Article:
Self-portrait dedicated to
Gauguin 
by Vincent van Gogh
In Arles Van Gogh hoped to enjoy his dream of a Japanese way of life. He imagined humble Japanese woodblock print artists living and working together like monks in a monastery and decided to set up an artists’ colony with his friend Paul Gauguin as the leader. Like Japanese artists, they exchanged self portraits. In the portrait he sent Gauguin he depicts himself as a very un-Buddha-like Japanese monk with a shaven head and intense wild eyes, somewhat slanted.

But as we know it didn’t work out. The collaboration with Gauguin came to an end, the artists’ colony fell through. Van Gogh cut off his ear, checked himself into a hospital and painted feverishly, producing a painting a day. When he couldn’t go outside he painted through the bars of his window.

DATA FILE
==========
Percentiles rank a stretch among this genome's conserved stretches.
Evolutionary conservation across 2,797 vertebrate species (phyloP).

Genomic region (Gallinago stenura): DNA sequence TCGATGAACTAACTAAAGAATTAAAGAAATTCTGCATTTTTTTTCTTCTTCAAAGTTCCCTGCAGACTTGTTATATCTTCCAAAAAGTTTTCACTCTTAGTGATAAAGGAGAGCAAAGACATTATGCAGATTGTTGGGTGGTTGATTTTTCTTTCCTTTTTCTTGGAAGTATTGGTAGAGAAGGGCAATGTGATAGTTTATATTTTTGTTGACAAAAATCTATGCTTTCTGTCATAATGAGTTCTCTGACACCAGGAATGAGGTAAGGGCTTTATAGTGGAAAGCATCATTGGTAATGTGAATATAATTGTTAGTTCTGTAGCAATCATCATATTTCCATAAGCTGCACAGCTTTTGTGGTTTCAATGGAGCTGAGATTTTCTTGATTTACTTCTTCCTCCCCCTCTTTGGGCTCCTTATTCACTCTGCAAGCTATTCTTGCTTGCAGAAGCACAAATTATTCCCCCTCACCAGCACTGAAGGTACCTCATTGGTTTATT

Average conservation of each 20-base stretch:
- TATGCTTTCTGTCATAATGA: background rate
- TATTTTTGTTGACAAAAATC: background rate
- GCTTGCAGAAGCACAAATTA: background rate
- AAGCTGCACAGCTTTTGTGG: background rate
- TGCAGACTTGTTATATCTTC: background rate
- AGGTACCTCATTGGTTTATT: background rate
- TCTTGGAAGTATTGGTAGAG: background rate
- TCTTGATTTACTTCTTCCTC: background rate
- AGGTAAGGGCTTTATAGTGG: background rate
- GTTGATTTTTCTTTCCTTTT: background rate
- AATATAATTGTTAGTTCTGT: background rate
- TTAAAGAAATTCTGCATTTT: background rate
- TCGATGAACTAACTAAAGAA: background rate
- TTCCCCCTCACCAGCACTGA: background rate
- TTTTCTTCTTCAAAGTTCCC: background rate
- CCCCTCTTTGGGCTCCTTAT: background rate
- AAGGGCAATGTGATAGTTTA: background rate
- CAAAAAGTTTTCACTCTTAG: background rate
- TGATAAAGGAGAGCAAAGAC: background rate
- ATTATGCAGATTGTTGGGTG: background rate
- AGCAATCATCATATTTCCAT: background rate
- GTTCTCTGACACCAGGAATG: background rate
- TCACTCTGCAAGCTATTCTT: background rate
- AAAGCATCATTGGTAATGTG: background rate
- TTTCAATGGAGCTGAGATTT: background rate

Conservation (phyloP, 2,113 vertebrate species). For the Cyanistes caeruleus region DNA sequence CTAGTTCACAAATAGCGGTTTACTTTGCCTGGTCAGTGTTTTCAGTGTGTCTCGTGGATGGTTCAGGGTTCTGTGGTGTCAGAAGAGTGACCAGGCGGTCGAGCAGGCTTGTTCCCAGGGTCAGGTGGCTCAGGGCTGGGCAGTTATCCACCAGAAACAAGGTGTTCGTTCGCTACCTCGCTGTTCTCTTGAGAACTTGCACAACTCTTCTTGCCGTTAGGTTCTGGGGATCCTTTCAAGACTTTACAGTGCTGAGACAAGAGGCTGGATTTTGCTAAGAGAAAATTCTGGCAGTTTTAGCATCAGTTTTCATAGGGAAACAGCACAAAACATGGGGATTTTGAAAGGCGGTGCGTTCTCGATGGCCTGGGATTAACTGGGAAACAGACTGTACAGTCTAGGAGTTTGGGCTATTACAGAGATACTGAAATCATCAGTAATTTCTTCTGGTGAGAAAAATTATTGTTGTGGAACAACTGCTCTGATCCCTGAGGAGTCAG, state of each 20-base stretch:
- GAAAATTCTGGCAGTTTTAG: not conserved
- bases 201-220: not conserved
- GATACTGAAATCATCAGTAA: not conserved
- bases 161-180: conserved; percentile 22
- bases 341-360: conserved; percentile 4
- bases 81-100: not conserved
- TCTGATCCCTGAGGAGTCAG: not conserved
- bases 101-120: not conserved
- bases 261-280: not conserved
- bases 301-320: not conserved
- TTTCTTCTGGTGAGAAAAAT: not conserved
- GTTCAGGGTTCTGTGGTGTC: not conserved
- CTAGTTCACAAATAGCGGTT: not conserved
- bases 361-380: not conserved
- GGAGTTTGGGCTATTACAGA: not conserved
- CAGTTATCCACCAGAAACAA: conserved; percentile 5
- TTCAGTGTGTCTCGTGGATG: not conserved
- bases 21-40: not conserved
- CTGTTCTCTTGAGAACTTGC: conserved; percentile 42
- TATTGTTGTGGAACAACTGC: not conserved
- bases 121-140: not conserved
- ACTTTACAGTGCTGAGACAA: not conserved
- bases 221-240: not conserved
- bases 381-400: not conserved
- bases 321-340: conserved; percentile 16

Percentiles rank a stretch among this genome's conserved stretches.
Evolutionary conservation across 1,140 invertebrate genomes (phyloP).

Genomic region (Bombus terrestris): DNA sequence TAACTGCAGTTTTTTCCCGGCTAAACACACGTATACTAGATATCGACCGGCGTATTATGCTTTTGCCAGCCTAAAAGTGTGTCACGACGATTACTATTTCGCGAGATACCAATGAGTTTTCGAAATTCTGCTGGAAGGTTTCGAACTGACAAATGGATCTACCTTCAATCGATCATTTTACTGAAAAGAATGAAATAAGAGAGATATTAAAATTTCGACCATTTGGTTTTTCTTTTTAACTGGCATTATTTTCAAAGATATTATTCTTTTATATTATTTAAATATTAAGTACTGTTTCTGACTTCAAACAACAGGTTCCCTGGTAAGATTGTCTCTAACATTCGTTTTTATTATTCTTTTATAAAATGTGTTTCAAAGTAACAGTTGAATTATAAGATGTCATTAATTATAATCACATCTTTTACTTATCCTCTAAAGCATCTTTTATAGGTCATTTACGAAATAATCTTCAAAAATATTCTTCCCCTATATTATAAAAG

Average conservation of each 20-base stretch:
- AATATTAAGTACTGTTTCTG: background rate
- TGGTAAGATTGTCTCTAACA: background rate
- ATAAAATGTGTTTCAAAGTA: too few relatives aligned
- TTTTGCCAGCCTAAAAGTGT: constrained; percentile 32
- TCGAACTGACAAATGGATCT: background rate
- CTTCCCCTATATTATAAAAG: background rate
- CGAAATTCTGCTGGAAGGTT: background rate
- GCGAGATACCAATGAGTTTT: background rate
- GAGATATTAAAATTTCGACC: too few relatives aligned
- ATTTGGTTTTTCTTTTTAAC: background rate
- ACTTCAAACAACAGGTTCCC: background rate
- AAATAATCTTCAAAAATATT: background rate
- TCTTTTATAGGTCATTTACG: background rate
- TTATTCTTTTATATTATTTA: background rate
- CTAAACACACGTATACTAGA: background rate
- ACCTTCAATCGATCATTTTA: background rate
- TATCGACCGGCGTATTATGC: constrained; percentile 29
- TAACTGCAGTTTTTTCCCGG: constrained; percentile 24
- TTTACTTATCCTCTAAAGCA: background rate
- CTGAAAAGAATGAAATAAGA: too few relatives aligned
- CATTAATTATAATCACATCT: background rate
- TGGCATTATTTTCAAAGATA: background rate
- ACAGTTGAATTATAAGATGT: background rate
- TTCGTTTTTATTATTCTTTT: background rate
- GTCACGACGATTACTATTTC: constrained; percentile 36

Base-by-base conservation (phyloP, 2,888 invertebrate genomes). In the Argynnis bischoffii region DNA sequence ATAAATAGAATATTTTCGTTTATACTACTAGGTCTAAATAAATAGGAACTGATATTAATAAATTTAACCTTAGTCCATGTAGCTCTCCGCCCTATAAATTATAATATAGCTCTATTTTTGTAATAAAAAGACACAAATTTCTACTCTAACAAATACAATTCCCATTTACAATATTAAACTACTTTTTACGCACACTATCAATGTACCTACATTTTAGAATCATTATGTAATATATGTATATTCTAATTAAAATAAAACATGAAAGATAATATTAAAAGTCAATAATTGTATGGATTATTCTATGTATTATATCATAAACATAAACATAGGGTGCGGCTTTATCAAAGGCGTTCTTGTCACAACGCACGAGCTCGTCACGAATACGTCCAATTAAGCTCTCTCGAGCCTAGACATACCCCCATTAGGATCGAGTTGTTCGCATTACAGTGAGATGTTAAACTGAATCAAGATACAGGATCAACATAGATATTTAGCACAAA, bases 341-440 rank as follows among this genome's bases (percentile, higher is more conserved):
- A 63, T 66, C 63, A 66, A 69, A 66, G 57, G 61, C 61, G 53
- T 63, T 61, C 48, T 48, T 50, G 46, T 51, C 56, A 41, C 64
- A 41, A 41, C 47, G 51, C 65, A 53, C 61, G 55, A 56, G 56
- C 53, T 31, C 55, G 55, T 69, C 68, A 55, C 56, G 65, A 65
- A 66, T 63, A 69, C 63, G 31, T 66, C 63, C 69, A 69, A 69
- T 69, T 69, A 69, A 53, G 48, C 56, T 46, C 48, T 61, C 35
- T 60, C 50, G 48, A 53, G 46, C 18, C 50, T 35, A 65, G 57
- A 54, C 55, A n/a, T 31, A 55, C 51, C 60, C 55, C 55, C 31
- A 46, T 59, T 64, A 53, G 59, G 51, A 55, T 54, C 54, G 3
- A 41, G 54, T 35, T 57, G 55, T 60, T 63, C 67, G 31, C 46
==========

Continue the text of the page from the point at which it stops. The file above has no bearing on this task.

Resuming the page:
The last part of this absorbing and fascinating exhibition takes us right inside Van Gogh’s studio, surrounded by the Japanese prints that he had pinned to the wall - unframed, working tools, some torn and paint-stained. He often mentions the cheeriness of the brightly-coloured prints of landscapes and beautiful women. Perhaps he hoped to find peace of mind by surrounding himself with such serene images. But alas, that was the one thing he was destined never to find.

Van Gogh and Japan at the Van Gogh Museum, Amsterdam, continues till June 24th 2018.




Lesley Downer’s latest novel, The Shogun’s Queen, an epic tale set in nineteenth century Japan, is out now in paperback. For more see www.lesleydowner.com.

All Van Gogh images © Van Gogh Museum, Amsterdam (Vincent van Gogh Foundation)
All other images courtesy of Wikimedia Commons

2 comments:

Patricia Leslie said...

I was in Amsterdam over Easter and visiting the Van Gogh museum was my main intent for the whole trip: I learned so much about this amazing artist. Hadn’t realised how influenced by Japanese art he was, but by the time I’d finished strolling through the rooms, I could see the effect. Great article!

Sue Purkiss said...

So sad that he died before his work came to be so much loved by so many people.